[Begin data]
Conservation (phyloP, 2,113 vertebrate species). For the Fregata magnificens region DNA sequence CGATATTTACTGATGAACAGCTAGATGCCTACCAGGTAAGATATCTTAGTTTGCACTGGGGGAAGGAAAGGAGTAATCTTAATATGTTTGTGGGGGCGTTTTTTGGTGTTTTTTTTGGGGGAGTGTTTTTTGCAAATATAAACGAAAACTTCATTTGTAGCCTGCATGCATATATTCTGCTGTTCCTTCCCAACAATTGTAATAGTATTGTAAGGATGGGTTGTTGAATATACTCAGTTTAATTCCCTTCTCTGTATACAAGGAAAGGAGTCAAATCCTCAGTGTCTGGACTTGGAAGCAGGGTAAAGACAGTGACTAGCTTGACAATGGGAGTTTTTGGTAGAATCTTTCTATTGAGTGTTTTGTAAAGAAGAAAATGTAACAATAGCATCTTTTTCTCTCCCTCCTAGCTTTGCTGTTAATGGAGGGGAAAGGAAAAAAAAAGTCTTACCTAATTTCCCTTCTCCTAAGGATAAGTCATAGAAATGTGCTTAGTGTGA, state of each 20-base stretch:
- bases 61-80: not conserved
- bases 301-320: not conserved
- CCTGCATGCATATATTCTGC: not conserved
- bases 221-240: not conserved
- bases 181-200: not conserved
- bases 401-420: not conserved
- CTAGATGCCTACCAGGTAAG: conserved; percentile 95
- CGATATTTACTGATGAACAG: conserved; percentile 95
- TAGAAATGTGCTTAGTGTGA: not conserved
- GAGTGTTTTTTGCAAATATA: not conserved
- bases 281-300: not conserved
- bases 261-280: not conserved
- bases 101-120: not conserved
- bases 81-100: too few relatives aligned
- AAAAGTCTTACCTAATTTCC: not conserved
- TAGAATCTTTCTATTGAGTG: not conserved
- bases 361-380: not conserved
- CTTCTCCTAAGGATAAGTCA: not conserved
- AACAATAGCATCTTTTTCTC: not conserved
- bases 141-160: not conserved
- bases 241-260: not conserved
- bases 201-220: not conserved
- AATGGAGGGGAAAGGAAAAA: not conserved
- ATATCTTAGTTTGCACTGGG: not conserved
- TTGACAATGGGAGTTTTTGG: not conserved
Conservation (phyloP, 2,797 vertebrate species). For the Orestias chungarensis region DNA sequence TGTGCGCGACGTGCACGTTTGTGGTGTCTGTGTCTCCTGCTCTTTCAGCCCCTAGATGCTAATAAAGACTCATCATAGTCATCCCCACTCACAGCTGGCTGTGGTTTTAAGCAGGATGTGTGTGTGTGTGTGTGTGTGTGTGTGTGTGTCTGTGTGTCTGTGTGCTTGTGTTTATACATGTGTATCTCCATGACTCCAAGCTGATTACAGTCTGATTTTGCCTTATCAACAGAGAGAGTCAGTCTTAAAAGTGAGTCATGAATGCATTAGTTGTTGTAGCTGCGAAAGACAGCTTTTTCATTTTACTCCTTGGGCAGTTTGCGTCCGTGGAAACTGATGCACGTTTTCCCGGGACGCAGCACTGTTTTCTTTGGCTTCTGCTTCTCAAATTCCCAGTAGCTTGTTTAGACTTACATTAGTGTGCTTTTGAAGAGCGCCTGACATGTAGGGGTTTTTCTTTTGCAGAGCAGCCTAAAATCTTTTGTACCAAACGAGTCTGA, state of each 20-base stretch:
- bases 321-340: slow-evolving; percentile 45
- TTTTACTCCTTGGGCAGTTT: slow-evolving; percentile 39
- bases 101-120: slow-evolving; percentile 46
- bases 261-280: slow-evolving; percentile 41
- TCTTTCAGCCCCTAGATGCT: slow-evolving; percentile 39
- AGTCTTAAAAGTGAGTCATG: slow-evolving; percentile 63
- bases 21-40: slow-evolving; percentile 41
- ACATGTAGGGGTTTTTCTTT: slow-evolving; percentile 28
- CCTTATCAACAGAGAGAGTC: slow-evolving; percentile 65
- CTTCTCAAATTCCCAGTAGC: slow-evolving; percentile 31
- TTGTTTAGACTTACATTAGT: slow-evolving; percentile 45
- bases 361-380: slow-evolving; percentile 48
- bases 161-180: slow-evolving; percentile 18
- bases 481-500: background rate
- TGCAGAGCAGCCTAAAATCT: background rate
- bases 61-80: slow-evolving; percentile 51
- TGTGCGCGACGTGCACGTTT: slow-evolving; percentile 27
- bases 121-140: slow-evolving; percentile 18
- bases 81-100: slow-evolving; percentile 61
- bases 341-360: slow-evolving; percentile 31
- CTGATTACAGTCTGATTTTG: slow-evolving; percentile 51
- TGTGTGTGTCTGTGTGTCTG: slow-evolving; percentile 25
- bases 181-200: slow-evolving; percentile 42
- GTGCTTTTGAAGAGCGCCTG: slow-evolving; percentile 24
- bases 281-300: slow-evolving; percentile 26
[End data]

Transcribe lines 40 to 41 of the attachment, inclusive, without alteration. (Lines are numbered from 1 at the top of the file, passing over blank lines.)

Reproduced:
- bases 161-180: slow-evolving; percentile 18
- bases 481-500: background rate